CanJam at RMAF 2016 – Part 3 of 4

This is Part 3 of a four-part report on CanJam at RMAF 2016.

Earphones and in-ear monitors,
Headphone amps and amp/DACs


The Chinese firm Lotoo is known for its powerful and robustly built high-res digital audio players and for CanJam RMAF 2016 the firm was showing a proposed new product bundle (price TBD) consisting of Lotoo’s flagship Lotoo PAW Gold DAP as reviewed in Hi-Fi+ issue 129 and the ENIGMAcoustics hybrid electrostatic/dynamic headphone as reviewed in Hi-FI+ issue 138.

In the Abyss booth adjacent to the Lotoo exhibit space, the firm was also showing a new Diana Edition version of the PAW Gold—a version with higher gain than the standard model and that is offered in anticipation of Abyss’ upcoming Diana planar magnetic headphone. Abyss president Joe Skubinski observed that he had found very few DAPs that could drive his firm’s admittedly power-hungry headphones, but that Lotoo's PAW Gold (and specifically the PAW Gold Diana-edition) fitted the bill quite nicely. The Diana Edition model is expected to sell for about $2,379 (or roughly $179 more than the standard PAW Gold).


Thus far, Meze Headphones is perhaps best known for its full-size 99 Classics headphones as reviewed in Hi-Fi+ issue 134, but at CanJam RMAF 2016 (as at some of the other headphone shows leading up to CanJam RMAF) Meze focused on showing a cost-reduced version of the 99 Classics called the 99 Neo (priced at $250, versus the $309 price of the Classics).  Where the Classics feature gorgeous oiled-finish walnut or maple ear cups, the 99 Neo instead offers less costly but functionally identical all matt black ear cups—a trade-off I suspect many buyers might willingly embrace.

Further, Meze continues in its launches for two similar but not identical ranges of universal-fit earphones: the 12 Classics that—you guessed it—sport hardwood walnut earpiece sleeves surrounding aluminium enclosures (priced at $79) and the 11 Neo that features a full aluminium earpiece enclosure offered in Gun Metal or Iridium finishes (priced at $59). Both models offer a lot of value for money, so that the primary question may be whether you prefer the look of wood or metal.


MrSpeaker’s display at CanJam RMAF featured the firm’s recently released ETHER Flow and ETHER C Flow planar magnetic headphones (priced between $1,799 and $1849 depending on signal cable options chosen). Both ETHER Flow models could be observed throughout the show and on demonstration in various manufacturers’ booths, where the Flows were rightly treated as ‘reference-grade’ planar magnetic headphones. The ETHER Flow, by the way, is reviewed in Hi-Fi+ issue 141.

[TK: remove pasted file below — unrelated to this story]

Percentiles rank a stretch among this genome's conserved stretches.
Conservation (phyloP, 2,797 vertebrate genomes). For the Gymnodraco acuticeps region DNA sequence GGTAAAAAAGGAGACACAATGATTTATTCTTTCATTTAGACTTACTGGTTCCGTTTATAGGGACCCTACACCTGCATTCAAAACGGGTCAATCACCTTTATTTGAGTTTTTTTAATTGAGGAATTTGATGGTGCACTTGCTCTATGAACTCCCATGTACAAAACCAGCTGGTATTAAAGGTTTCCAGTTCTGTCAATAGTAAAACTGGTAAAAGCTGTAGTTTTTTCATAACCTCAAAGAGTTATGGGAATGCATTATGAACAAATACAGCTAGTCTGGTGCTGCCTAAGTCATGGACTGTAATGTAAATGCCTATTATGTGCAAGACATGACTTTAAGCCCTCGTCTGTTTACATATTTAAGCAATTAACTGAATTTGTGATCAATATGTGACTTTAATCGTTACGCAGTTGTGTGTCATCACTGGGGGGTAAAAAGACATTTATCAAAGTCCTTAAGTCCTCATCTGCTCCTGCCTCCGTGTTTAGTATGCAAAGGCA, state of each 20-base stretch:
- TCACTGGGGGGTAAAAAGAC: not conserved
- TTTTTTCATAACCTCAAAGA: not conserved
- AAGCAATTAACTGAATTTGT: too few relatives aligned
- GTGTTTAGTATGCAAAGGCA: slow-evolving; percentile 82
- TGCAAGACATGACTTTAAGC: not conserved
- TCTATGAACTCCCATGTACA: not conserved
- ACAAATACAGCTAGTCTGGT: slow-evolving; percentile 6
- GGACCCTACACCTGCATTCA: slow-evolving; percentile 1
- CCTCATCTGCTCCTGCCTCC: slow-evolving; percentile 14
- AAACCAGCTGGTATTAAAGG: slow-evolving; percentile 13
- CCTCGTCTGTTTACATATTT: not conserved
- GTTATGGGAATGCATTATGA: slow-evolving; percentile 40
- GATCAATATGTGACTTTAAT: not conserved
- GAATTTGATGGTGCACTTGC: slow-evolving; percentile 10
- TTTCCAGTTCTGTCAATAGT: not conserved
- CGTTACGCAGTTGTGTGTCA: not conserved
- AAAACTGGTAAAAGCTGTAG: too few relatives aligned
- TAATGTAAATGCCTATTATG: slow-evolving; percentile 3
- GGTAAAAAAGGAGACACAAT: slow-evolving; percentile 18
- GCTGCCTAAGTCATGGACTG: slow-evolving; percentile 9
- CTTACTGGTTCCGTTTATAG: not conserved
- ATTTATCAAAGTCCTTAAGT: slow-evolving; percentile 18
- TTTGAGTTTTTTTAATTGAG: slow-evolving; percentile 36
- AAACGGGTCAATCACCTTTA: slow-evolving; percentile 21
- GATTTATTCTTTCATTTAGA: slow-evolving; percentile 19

But perhaps an even more significant part of the MrSpeakers display involved the now finalised ETHER ES electrostatic headphone, which is expected to sell for “under $3,000”, but is intended to compete with any high-end headphones on the planet, regardless of the price. Based on impressions from the show, I expect the ETHER ES will be a sonic force to be reckoned with, to say the least. MrSpeakers president Dan Clark told Hi-Fi+ that the ETHER ES design is finished from a sonic perspective, but that there are a few production-related items remaining to be fine-tuned and finalised. Have we finally got a headphone that can meet or beat the performance of the legendary Stax SR-009? Only time will tell, but indications thus far are positive indeed.


Noble Audio

 The Santa Barbara, California-based firm Noble Audio used CanJam RMAF 2016 as its opportunity to reveal the firm’s new Katana universal-fit earphones and CIEMs to the US audience (the model had its world debut at CanJam London a few months back).

To review, the Katana is the latest Noble design and one that features nine balanced-armature-type drivers per earpiece. Perhaps of greater importance than the sheer number of drivers used is the fact that, for the first time in its history, Noble collaborated directly with the balanced armature driver specialist Knowles to create drive units purpose built to Noble’s specifications specifically for use in the Katana. The Katana thus takes its place as, in essence, a ‘separate but equal’ co-flagship model alongside the firm’s famous Kaiser 10 model. The Katana universal-fit earphones sell for $1,850. Katana CIEMs are offered in three formats: the Katana SLA ($1,650) with 3D-printed earpieces, the Katana C (starting at $1,850) with custom-moulded acrylic earpieces, and the Katana Prestige (starting at $2,850) and available with custom-machined earpieces offered in a variety of exotic solid materials.

oBravo Audio

The Asian firm oBravo Audio is perhaps best known for its full-size HAMT hybrid dynamic/AMT-driver equipped headphones and HRIB hybrid dynamic/ribbon-driver equipped headphones. In particular, oBravo’s HAMT-1 was very favourably reviewed in Hi-Fi+ issues 120 (main review) and 121 (an even more positive follow-up review).

But at the same time, oBravo has quietly but steadily been working to apply these same hybrid concepts to a range of what may well be some of the finest universal-fit earphones ever made. Having heard several models in the range in the past, I can only say that their performance benefits are so significant that, in a way, they force listeners to toss out most if not all of their preconceived notions as to what universal-fit earphones can be and do. Continuing this theme, oBravo took the opportunity at CanJam RMAF 2016 to show a preproduction prototype of its latest universal-fit effort: the EAMT-0 Zeus, which uses a 16mm dynamic driver and a miniature second-generation oBravo Heil AMT (Air Motion Transformer)-type driver. The sound is impressive indeed, but pricing—as of the show—was yet to be determined. Stay tuned for more information later on.

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